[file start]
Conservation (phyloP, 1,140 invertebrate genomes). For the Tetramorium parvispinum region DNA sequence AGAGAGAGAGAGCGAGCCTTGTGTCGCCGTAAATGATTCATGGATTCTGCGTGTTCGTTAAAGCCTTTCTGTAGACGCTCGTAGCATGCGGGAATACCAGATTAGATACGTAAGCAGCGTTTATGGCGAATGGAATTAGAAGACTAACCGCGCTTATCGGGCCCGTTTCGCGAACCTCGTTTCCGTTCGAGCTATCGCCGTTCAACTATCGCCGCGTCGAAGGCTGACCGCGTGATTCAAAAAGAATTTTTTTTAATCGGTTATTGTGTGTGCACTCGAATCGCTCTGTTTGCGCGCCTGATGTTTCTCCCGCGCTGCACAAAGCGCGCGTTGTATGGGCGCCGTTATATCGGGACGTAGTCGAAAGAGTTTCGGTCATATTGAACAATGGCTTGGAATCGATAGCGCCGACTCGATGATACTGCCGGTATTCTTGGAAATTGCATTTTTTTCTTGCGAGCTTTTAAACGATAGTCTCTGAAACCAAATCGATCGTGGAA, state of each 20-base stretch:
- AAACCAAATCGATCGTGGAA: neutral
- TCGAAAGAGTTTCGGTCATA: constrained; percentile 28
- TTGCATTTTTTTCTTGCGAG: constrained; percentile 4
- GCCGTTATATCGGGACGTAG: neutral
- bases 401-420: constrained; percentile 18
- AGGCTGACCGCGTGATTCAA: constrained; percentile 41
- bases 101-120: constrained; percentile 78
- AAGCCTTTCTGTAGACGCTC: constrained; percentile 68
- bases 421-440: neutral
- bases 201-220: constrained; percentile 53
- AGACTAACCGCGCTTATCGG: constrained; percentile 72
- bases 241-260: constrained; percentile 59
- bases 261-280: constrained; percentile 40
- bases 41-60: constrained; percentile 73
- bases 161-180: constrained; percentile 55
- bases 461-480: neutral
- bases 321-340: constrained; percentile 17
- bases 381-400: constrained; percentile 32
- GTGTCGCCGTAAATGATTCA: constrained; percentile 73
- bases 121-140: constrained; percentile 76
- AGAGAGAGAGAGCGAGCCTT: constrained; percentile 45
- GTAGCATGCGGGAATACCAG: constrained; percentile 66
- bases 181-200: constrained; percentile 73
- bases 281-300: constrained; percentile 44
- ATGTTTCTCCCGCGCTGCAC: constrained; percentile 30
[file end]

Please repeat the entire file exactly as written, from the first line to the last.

Conservation (phyloP, 1,140 invertebrate genomes). For the Tetramorium parvispinum region DNA sequence AGAGAGAGAGAGCGAGCCTTGTGTCGCCGTAAATGATTCATGGATTCTGCGTGTTCGTTAAAGCCTTTCTGTAGACGCTCGTAGCATGCGGGAATACCAGATTAGATACGTAAGCAGCGTTTATGGCGAATGGAATTAGAAGACTAACCGCGCTTATCGGGCCCGTTTCGCGAACCTCGTTTCCGTTCGAGCTATCGCCGTTCAACTATCGCCGCGTCGAAGGCTGACCGCGTGATTCAAAAAGAATTTTTTTTAATCGGTTATTGTGTGTGCACTCGAATCGCTCTGTTTGCGCGCCTGATGTTTCTCCCGCGCTGCACAAAGCGCGCGTTGTATGGGCGCCGTTATATCGGGACGTAGTCGAAAGAGTTTCGGTCATATTGAACAATGGCTTGGAATCGATAGCGCCGACTCGATGATACTGCCGGTATTCTTGGAAATTGCATTTTTTTCTTGCGAGCTTTTAAACGATAGTCTCTGAAACCAAATCGATCGTGGAA, state of each 20-base stretch:
- AAACCAAATCGATCGTGGAA: neutral
- TCGAAAGAGTTTCGGTCATA: constrained; percentile 28
- TTGCATTTTTTTCTTGCGAG: constrained; percentile 4
- GCCGTTATATCGGGACGTAG: neutral
- bases 401-420: constrained; percentile 18
- AGGCTGACCGCGTGATTCAA: constrained; percentile 41
- bases 101-120: constrained; percentile 78
- AAGCCTTTCTGTAGACGCTC: constrained; percentile 68
- bases 421-440: neutral
- bases 201-220: constrained; percentile 53
- AGACTAACCGCGCTTATCGG: constrained; percentile 72
- bases 241-260: constrained; percentile 59
- bases 261-280: constrained; percentile 40
- bases 41-60: constrained; percentile 73
- bases 161-180: constrained; percentile 55
- bases 461-480: neutral
- bases 321-340: constrained; percentile 17
- bases 381-400: constrained; percentile 32
- GTGTCGCCGTAAATGATTCA: constrained; percentile 73
- bases 121-140: constrained; percentile 76
- AGAGAGAGAGAGCGAGCCTT: constrained; percentile 45
- GTAGCATGCGGGAATACCAG: constrained; percentile 66
- bases 181-200: constrained; percentile 73
- bases 281-300: constrained; percentile 44
- ATGTTTCTCCCGCGCTGCAC: constrained; percentile 30